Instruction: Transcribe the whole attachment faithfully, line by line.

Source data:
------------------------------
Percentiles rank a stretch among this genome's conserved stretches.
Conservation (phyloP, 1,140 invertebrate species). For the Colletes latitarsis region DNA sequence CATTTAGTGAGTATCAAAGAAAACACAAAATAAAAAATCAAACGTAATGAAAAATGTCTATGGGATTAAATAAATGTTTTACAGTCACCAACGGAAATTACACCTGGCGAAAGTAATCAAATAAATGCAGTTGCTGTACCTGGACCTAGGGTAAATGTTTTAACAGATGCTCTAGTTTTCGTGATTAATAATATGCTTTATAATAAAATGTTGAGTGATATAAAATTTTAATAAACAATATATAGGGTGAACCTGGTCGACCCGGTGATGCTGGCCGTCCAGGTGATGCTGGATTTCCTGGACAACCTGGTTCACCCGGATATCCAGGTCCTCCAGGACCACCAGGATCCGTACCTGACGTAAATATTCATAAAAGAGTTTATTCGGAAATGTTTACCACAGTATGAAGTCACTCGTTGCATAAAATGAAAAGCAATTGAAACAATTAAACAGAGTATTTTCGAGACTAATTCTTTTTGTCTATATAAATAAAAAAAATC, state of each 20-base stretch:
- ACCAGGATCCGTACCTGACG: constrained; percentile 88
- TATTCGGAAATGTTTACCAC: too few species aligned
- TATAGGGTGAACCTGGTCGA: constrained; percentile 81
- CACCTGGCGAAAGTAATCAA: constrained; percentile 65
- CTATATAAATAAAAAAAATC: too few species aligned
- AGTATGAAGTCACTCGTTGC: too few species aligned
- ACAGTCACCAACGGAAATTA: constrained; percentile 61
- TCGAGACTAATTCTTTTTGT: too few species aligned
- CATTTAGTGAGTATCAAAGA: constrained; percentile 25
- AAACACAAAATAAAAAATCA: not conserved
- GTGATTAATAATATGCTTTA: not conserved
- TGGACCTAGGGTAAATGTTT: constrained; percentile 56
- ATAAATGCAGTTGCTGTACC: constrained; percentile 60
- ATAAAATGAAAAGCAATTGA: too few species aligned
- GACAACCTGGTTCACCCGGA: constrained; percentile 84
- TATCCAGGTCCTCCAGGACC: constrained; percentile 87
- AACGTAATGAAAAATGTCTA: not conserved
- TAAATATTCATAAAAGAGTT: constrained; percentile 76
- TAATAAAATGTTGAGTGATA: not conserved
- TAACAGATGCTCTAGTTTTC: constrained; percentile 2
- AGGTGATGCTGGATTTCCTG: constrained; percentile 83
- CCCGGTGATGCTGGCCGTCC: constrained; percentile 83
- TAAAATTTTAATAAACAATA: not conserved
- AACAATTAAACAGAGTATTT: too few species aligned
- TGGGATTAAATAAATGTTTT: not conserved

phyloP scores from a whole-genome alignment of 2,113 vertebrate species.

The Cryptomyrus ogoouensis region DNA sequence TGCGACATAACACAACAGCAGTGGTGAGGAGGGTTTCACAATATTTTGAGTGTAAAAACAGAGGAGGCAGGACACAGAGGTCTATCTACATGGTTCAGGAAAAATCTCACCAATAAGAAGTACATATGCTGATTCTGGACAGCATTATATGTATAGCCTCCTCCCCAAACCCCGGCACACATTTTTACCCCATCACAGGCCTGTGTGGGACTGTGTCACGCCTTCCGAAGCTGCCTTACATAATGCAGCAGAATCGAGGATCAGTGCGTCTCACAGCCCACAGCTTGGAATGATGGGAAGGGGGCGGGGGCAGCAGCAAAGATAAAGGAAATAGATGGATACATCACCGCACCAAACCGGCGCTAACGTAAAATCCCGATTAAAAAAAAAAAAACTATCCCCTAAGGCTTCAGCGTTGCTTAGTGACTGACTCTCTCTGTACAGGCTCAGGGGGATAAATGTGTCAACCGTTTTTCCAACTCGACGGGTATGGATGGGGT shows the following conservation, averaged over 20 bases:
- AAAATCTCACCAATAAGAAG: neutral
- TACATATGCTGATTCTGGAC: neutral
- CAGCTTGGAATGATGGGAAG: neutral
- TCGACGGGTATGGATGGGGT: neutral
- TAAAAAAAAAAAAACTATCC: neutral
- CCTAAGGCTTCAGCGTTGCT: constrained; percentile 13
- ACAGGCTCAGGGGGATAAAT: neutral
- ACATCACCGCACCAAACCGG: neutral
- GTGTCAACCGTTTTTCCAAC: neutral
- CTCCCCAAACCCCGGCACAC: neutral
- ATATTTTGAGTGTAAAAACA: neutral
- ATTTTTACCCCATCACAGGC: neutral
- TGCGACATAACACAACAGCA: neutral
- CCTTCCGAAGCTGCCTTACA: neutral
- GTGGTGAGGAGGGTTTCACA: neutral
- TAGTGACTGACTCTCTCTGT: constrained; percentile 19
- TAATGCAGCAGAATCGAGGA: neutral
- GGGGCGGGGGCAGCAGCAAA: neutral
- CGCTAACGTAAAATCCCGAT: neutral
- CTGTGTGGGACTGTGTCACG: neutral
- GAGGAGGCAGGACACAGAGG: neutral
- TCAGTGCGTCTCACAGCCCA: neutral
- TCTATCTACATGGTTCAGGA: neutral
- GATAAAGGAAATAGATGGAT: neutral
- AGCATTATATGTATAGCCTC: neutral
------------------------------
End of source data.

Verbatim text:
Percentiles rank a stretch among this genome's conserved stretches.
Conservation (phyloP, 1,140 invertebrate species). For the Colletes latitarsis region DNA sequence CATTTAGTGAGTATCAAAGAAAACACAAAATAAAAAATCAAACGTAATGAAAAATGTCTATGGGATTAAATAAATGTTTTACAGTCACCAACGGAAATTACACCTGGCGAAAGTAATCAAATAAATGCAGTTGCTGTACCTGGACCTAGGGTAAATGTTTTAACAGATGCTCTAGTTTTCGTGATTAATAATATGCTTTATAATAAAATGTTGAGTGATATAAAATTTTAATAAACAATATATAGGGTGAACCTGGTCGACCCGGTGATGCTGGCCGTCCAGGTGATGCTGGATTTCCTGGACAACCTGGTTCACCCGGATATCCAGGTCCTCCAGGACCACCAGGATCCGTACCTGACGTAAATATTCATAAAAGAGTTTATTCGGAAATGTTTACCACAGTATGAAGTCACTCGTTGCATAAAATGAAAAGCAATTGAAACAATTAAACAGAGTATTTTCGAGACTAATTCTTTTTGTCTATATAAATAAAAAAAATC, state of each 20-base stretch:
- ACCAGGATCCGTACCTGACG: constrained; percentile 88
- TATTCGGAAATGTTTACCAC: too few species aligned
- TATAGGGTGAACCTGGTCGA: constrained; percentile 81
- CACCTGGCGAAAGTAATCAA: constrained; percentile 65
- CTATATAAATAAAAAAAATC: too few species aligned
- AGTATGAAGTCACTCGTTGC: too few species aligned
- ACAGTCACCAACGGAAATTA: constrained; percentile 61
- TCGAGACTAATTCTTTTTGT: too few species aligned
- CATTTAGTGAGTATCAAAGA: constrained; percentile 25
- AAACACAAAATAAAAAATCA: not conserved
- GTGATTAATAATATGCTTTA: not conserved
- TGGACCTAGGGTAAATGTTT: constrained; percentile 56
- ATAAATGCAGTTGCTGTACC: constrained; percentile 60
- ATAAAATGAAAAGCAATTGA: too few species aligned
- GACAACCTGGTTCACCCGGA: constrained; percentile 84
- TATCCAGGTCCTCCAGGACC: constrained; percentile 87
- AACGTAATGAAAAATGTCTA: not conserved
- TAAATATTCATAAAAGAGTT: constrained; percentile 76
- TAATAAAATGTTGAGTGATA: not conserved
- TAACAGATGCTCTAGTTTTC: constrained; percentile 2
- AGGTGATGCTGGATTTCCTG: constrained; percentile 83
- CCCGGTGATGCTGGCCGTCC: constrained; percentile 83
- TAAAATTTTAATAAACAATA: not conserved
- AACAATTAAACAGAGTATTT: too few species aligned
- TGGGATTAAATAAATGTTTT: not conserved

phyloP scores from a whole-genome alignment of 2,113 vertebrate species.

The Cryptomyrus ogoouensis region DNA sequence TGCGACATAACACAACAGCAGTGGTGAGGAGGGTTTCACAATATTTTGAGTGTAAAAACAGAGGAGGCAGGACACAGAGGTCTATCTACATGGTTCAGGAAAAATCTCACCAATAAGAAGTACATATGCTGATTCTGGACAGCATTATATGTATAGCCTCCTCCCCAAACCCCGGCACACATTTTTACCCCATCACAGGCCTGTGTGGGACTGTGTCACGCCTTCCGAAGCTGCCTTACATAATGCAGCAGAATCGAGGATCAGTGCGTCTCACAGCCCACAGCTTGGAATGATGGGAAGGGGGCGGGGGCAGCAGCAAAGATAAAGGAAATAGATGGATACATCACCGCACCAAACCGGCGCTAACGTAAAATCCCGATTAAAAAAAAAAAAACTATCCCCTAAGGCTTCAGCGTTGCTTAGTGACTGACTCTCTCTGTACAGGCTCAGGGGGATAAATGTGTCAACCGTTTTTCCAACTCGACGGGTATGGATGGGGT shows the following conservation, averaged over 20 bases:
- AAAATCTCACCAATAAGAAG: neutral
- TACATATGCTGATTCTGGAC: neutral
- CAGCTTGGAATGATGGGAAG: neutral
- TCGACGGGTATGGATGGGGT: neutral
- TAAAAAAAAAAAAACTATCC: neutral
- CCTAAGGCTTCAGCGTTGCT: constrained; percentile 13
- ACAGGCTCAGGGGGATAAAT: neutral
- ACATCACCGCACCAAACCGG: neutral
- GTGTCAACCGTTTTTCCAAC: neutral
- CTCCCCAAACCCCGGCACAC: neutral
- ATATTTTGAGTGTAAAAACA: neutral
- ATTTTTACCCCATCACAGGC: neutral
- TGCGACATAACACAACAGCA: neutral
- CCTTCCGAAGCTGCCTTACA: neutral
- GTGGTGAGGAGGGTTTCACA: neutral
- TAGTGACTGACTCTCTCTGT: constrained; percentile 19
- TAATGCAGCAGAATCGAGGA: neutral
- GGGGCGGGGGCAGCAGCAAA: neutral
- CGCTAACGTAAAATCCCGAT: neutral
- CTGTGTGGGACTGTGTCACG: neutral
- GAGGAGGCAGGACACAGAGG: neutral
- TCAGTGCGTCTCACAGCCCA: neutral
- TCTATCTACATGGTTCAGGA: neutral
- GATAAAGGAAATAGATGGAT: neutral
- AGCATTATATGTATAGCCTC: neutral